IT Sligo student and our Canadian ambassador Colin Topliffe talks about the importance of taking care of your mental health while studying abroad.
Like most students, I’ve experienced times where I have been depressed and anxious. I’ve always been a strong advocate for mental health issues and I have even been certified as a Mental Health First Aider with the Mental Health Commission of Canada. I’m not a professional in this field but I wanted to give some insight into my own experiences before I talk about this subject, so let’s get into it!
When you talk to others about studying abroad, one noticeable thing that really doesn’t come up was how this could impact your mental health. That’s why I decided to write about this topic — not to scare you but to help prepare you for some of the challenges you might face.
You must prepare yourself for leaving your support system behind. It’s not easy knowing your friends and family will be far away. That really hit me when I told my best friend Mariah about the decision to study in Ireland. It was a happy moment but the first thing she brought up was that it was going to be tough not being able hangout for so long.
Knowing that life is continuing back home as normal without you can be tough to process. I don’t mean that your friends and family are forgetting about you, but it can feel upsetting when you miss something back home. I was keeping my mental health in check for most of the first semester but my depression intensified when my first nephew was born. Now, I know what you might be thinking, “Colin, that’s a good thing, why are you upset about it?” I was so happy when he was born but the depression rolled in when it clicked that I was missing this amazing event with my family. It took a while to get back into things, but the key is to just keep going. Most likely you’re making the decision to come to Ireland to further yourself and your education — it helps to ground yourself in that fact.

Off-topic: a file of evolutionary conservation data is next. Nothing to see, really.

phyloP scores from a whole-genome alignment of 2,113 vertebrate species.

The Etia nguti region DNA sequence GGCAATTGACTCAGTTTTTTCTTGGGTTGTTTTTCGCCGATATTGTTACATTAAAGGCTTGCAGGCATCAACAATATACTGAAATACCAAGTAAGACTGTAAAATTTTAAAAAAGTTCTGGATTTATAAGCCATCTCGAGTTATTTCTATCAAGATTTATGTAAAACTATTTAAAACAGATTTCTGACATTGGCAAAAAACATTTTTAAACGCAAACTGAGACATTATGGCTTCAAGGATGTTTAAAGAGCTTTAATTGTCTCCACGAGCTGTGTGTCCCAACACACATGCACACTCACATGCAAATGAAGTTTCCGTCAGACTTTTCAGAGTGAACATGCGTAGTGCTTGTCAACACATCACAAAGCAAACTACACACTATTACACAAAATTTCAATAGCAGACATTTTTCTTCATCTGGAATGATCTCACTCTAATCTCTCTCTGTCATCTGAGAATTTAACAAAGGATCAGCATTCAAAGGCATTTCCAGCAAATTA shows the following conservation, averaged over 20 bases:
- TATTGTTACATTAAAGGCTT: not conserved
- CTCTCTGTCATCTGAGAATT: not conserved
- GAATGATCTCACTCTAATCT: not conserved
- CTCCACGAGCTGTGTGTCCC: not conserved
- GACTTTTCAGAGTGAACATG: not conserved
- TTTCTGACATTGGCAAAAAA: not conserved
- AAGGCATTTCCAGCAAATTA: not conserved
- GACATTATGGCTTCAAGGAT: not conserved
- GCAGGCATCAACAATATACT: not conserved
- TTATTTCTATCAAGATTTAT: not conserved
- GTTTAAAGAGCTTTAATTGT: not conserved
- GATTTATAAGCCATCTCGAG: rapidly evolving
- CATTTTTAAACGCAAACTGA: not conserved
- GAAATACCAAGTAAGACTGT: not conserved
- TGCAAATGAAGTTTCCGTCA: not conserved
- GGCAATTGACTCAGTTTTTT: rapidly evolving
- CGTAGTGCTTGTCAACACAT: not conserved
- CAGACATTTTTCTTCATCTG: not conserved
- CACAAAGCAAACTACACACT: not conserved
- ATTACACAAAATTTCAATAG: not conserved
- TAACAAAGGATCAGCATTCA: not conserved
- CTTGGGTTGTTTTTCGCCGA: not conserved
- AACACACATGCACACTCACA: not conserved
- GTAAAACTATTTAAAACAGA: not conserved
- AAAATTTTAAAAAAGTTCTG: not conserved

Alright, so I’ve mentioned some things that you’ll have to think about but let’s get into some ways to help manage your mental health.
Do something you love
This might be a no brainer but whenever I’m feeling upset, I get up, grab my camera and head out. Sometimes I have no goal in sight but at least I’m out taking photos and enjoying it. For me every time I hit that shutter button, I feel at peace and it really grounds me and keeps my mind off things.
Don’t just lay in bed
It’s easy to just lay in bed and sometimes that’s what you need, but it’s not good for your overall mental health to stay there and get lost in negative thoughts. I find whenever I’m in bed for too long, I start to over think things. So, I go hangout with friends, do something I love or go for a walk to get me up and moving. Experts say that exercise helps combat mental health issues so even just going on a simple walk will help you feel a bit better.
Find your happy place
When I first got to Sligo, one of the first things I did was look for a place that helped me feel at peace. Near my house is a forest called Hazelwood and it’s now one of my favourite places. Being surrounded by nature, there are great spots for photography and it’s just a very peaceful place to escape to. Everyone who goes there is there for the same thing, to find that peace and quiet.
Find something new
I love finding new things to excite me. Since moving to Ireland I started baking as a hobby. I’m really starting to enjoy it. Also, I get to eat the baked goods after which is pretty great. When I’m feeling upset or bored, I can turn to baking to keep me level headed and distracted.
Travel and see the world
One of the best things about studying in Ireland is just how close to everything in Europe you are! The second I finished my exams I jumped on a plane and explored Amsterdam. I also spent my birthday in Barcelona touring the city and enjoying the warmth of the sun. If you’re feeling down and have some free time, why not book a trip somewhere? You will have something to work towards and look forward to! It helps to know that you’re going to be somewhere new and exciting in a few weeks.
I hope that these tips have been helpful and your time spent studying in Ireland is rewarding. The most important thing is to never forget that you’re doing this for you and in the future you’re going to look back on this experience with a smile on your face.